Yeah, it's officially "beach season" or whatever (really, when is it not?), but that isn't stopping us from housing all the starchiest, carb-iest, calorie-laden foods from San Diego's new restaurants. If you, too, are seeking new eats for summer, you've come to the right place, my friend. Here are the spots that've opened recently that are worth the sacrificial calories detracting from your beach bod with delicious sandwiches, fresh pastas, incredible pizzas, Texas-style BBQ... the list goes on.
All of the restaurants on this list are part of our ongoing quest to find this year's best new restaurants in America, and we're combing through every opening in every Thrillist city. Get involved on Instagram -- #BestRest2016 -- to let us know your picks and your favorite dishes at each of these new spots.
Brian Malarkey is back. He’s broken away from the seersucker/herringbone style he’s known for with Herb & Wood’s chic massive restaurant/market combo, joining the ranks of foodie hot spots popping up in North Little Italy. Focusing on simplicity, everything is made in-house, down to the butter. Along with chef de cuisine Shane McIntyre, Malarkey has created a seasonal menu inspired by coastal California and the Mediterranean, serving up dishes like roasted bone marrow with fiddlehead and spinach spaetzle, grain mustard, and asparagus salsa verde, and wood-fired pizzas with house-made dough aged for 48 hours. Behind the bar, Willem Van Leuven is shaking and stirring refreshing herbal cocktails designed with the wood-fired oven in mind. Case in point: the Bourbon & Rosemary, made with Old Forester, sugar, lemon, basil, orange oils, and rosemary. Come by, take a seat in front of the windowed open kitchen, and watch the magic happen.
Tiki is taking over the San Diego bar scene, and Miss B’s Coconut Club is the newest addition to the craze, bolstered by its Caribbean- and Cuban-inspired fare. Dishes like jerk rubbed chicken wings and ceviche with shrimp, or a fresh catch marinated in citrus with serrano peppers, red onion, cilantro, and coconut milk served with a side of plantain chips, are no-brainer pairings with these Tiki-style cocktails. And Miss B's isn't reserving brunch only for the weekend: Every day from 11am-2pm, indulge in all the coconut rum French toast and papaya mimosas you can handle. Not to be outdone by the food, the design elements here shine, too. The front windows flip up like the doors of a DeLorean and open the bar to outdoor seating. The patio is a prime spot to sit around the firepit while sipping on a flamingo-shaped punch bowl full of the signature cocktail, Havana Good Time. Obviously, you will be.
You won’t find any canned sauce or frozen toppings here. Biga is not your typical Downtown soggy-slice-and-a-beer pizza joint. It's all about carefully selected, fresh ingredients, and making everything -- from the sausages to the desserts -- on-site. The wood-burning oven is used to cook more than just pizzas, though: order charred vegetables and pasture-raised braised pork. If you thought that bruschetta was just bread with some tomatoes and garlic on it, then you have to try one of Biga's five varieties, like roasted wild mushrooms, garlic confit, créme fraîche, and leek butter. Dessert is a must; you can’t leave this place without having affogato made with its own artisan gelato.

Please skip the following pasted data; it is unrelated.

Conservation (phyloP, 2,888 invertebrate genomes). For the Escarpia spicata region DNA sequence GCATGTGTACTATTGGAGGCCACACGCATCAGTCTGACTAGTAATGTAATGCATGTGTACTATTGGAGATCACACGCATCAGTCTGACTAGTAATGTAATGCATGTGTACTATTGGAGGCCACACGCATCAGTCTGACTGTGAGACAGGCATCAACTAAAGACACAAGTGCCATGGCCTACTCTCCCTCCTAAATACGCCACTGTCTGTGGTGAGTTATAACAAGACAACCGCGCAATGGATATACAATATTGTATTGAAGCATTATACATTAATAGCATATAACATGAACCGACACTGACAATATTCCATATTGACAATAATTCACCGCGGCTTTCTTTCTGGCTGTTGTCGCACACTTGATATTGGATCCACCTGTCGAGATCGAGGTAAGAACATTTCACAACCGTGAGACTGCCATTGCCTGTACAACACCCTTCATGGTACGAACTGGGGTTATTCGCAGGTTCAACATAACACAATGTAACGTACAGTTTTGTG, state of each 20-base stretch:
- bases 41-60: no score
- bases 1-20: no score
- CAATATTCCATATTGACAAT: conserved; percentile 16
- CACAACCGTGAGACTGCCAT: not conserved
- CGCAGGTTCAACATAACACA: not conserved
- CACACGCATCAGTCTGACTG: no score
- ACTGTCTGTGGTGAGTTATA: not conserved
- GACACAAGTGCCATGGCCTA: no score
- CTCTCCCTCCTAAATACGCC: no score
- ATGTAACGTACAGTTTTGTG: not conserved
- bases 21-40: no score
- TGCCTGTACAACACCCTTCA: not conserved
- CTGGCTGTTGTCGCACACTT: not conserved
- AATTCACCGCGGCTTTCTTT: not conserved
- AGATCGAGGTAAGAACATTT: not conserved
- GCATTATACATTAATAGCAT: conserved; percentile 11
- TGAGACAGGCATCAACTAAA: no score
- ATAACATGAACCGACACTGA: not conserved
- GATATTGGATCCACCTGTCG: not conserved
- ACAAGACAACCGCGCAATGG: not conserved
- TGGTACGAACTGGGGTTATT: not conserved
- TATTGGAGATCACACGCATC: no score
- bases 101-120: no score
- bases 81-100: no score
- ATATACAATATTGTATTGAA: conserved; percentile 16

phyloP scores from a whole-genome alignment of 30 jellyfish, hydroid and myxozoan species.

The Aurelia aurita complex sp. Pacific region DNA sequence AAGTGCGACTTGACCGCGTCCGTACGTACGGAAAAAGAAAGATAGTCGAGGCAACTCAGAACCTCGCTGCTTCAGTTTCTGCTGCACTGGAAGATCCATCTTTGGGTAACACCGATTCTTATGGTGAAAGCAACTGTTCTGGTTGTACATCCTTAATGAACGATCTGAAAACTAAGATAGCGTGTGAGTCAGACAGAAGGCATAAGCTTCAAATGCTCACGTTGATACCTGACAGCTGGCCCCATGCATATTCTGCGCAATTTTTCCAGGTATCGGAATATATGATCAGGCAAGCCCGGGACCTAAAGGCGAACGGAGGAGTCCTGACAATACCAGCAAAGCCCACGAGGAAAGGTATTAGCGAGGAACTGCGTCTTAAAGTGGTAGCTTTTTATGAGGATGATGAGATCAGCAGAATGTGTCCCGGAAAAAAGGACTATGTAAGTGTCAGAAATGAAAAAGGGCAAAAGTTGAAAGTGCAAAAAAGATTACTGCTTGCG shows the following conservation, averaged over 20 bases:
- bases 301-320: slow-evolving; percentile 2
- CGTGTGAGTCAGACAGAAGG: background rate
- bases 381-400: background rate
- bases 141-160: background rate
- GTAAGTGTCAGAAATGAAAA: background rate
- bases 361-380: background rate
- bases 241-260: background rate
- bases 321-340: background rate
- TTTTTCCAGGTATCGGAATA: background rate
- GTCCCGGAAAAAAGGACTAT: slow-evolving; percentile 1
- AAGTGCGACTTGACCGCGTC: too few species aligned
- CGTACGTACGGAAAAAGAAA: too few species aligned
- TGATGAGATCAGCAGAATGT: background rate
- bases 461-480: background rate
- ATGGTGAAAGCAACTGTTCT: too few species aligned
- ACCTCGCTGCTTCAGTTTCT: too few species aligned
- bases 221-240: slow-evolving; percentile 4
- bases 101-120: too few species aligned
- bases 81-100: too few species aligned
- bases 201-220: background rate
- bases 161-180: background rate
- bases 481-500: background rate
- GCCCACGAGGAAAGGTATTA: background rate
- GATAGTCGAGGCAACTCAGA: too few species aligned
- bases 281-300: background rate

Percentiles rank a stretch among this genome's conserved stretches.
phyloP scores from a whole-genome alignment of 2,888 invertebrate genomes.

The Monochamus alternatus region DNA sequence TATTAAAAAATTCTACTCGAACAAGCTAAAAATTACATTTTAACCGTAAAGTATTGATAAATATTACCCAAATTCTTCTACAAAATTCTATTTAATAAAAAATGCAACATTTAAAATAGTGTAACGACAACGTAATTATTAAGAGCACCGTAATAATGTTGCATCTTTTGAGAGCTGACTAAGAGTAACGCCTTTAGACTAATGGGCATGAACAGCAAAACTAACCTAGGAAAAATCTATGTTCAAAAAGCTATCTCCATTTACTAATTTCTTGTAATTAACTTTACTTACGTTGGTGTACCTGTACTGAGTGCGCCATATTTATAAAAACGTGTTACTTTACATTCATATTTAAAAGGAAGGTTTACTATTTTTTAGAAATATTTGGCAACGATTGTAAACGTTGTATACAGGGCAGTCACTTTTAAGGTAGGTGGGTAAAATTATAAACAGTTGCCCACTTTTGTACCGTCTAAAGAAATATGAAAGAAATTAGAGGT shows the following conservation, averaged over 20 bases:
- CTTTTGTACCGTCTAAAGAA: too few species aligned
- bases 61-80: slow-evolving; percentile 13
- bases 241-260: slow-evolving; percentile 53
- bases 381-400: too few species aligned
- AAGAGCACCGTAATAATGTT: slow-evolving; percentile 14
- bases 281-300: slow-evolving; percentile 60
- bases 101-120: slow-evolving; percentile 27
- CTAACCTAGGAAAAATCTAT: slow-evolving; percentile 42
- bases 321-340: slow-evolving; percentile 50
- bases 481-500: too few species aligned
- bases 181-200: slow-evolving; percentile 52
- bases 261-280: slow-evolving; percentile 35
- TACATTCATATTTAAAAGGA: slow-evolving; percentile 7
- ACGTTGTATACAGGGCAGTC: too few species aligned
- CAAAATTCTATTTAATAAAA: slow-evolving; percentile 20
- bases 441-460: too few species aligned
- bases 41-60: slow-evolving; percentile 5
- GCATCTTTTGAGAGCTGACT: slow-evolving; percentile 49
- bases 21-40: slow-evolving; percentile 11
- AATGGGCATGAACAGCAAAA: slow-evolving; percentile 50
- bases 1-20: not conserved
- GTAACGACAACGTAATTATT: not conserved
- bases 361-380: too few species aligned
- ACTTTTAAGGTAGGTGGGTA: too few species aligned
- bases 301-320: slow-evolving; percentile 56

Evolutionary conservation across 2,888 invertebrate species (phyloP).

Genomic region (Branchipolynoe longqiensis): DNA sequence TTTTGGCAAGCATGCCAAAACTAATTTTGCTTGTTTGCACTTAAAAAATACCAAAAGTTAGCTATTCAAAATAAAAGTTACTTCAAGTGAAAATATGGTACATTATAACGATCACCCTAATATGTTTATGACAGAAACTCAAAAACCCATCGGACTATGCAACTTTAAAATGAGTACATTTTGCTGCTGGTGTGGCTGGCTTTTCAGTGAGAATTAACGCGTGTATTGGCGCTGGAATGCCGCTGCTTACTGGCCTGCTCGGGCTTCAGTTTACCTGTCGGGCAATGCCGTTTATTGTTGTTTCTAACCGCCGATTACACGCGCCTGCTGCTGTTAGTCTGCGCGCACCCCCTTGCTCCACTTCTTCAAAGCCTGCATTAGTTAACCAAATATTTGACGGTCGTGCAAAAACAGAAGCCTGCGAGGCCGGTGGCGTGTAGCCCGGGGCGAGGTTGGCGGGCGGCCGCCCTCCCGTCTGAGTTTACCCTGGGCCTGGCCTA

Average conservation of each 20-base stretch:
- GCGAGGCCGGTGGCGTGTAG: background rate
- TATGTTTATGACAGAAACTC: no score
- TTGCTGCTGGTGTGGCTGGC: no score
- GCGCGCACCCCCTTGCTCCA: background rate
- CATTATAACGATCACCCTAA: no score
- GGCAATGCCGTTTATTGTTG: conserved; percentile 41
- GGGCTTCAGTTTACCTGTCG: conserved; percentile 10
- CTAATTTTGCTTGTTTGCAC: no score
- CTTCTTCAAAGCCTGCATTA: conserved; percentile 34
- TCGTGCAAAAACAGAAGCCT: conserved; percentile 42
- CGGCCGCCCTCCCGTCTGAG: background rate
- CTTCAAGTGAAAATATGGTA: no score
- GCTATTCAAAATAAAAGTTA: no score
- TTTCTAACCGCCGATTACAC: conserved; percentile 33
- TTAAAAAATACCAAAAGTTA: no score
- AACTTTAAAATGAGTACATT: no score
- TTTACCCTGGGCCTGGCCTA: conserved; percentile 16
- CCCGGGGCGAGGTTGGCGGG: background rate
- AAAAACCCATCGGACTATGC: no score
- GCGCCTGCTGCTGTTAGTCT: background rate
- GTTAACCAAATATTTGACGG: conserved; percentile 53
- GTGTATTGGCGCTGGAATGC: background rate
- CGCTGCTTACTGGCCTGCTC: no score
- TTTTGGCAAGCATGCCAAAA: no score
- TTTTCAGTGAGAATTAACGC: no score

Having brought on executive chef Joseph Rodriguez from barleymash, WESTROOT tavern is serving up new American lunch and dinner (do not fret, brunch is on its way). The bi-level space has two full bars, each with 30 taps pouring craft brews, a solid cocktail menu, and an entertainment lineup that includes live music and weekend DJs, making WESTROOT the place to grab a drink in this neck of the woods.
If you’re looking for some of the best BBQ in San Diego, then look no further than the picnic tables at Grand Ole BBQ Y Asado. During the weekdays, post up for some Texas-style BBQ on the grill, everything from brisket to ribs. On Sundays, go for the Argentinian-style lamb shoulder, blood sausage, and more meaty dishes from the Southern Hemisphere. Leave room for some of the traditional BBQ sides, like potato salad, Texas bean salad, and sweet pickles, plus an entire sauce spread. Lunch is served Wednesday-Saturday from noon until 4pm, or until it sells out, which is inevitable. Dinner is from 6-9pm, or until it's sold out, which, again, it will.
Tracy Borkum had nearly 20 years of success with Kensington Grill before turning the space into Fish Public, and now she's reinvented the space once again as cucina SORELLA. This new concept is the little sister of bigger SoCal siblings CUCINA urbana and CUCINA enoteca. The from-scratch Italian menu focuses on seasonal antipasti and handmade pasta dishes and, like all of Borkum’s eateries, you can also shop while you dine, since literally everything in the restaurant is for sale. Why settle for a doggy bag of leftovers when you can get the entire table and all the chairs, too? Like that salt shaker? It's yours.
The owners of North Park's ever-popular The Smoking Goat have taken over the adjacent space, conveniently named after the location: One Door North. The design is reminiscent of glamping on a safari, except with hand-carved wooden tables and waiters that bring you s’mores for dessert. The menu follows an outdoors-y theme, with dishes like campfire trout with chimichurri, coriander coleslaw, and cornbread, or Aspen Ridge flat iron steak with fingerling potatoes, asparagus, and a red wine demi-glaze. It's also serving a variety of stone-fired pizzas and small plates, like Dee’s cornbread with bacon, jalapeños, and honey butter. Next time you’re craving a taste of the great outdoors, this spot has you covered.
If you can’t make it to Paris, Le Petit Bistrot is the next best thing. Joining Catania, Elixir, and Beaming in La Plaza La Jolla is this French bistro where you can dine on escargot while taking in the ocean view from their terrace. It might not be the Eiffel Tower, but it’s not too shabby. Executive chef Theivan Luce comes to San Diego by way of Paris, where he worked at Michelin-starred restaurant La Maison du Danemark. He’s created a menu of traditional dishes like quiche Lorraine and croque madame; wash it down with one of its French wines. Lunch and dinner is served during the week, and breakfast on weekends.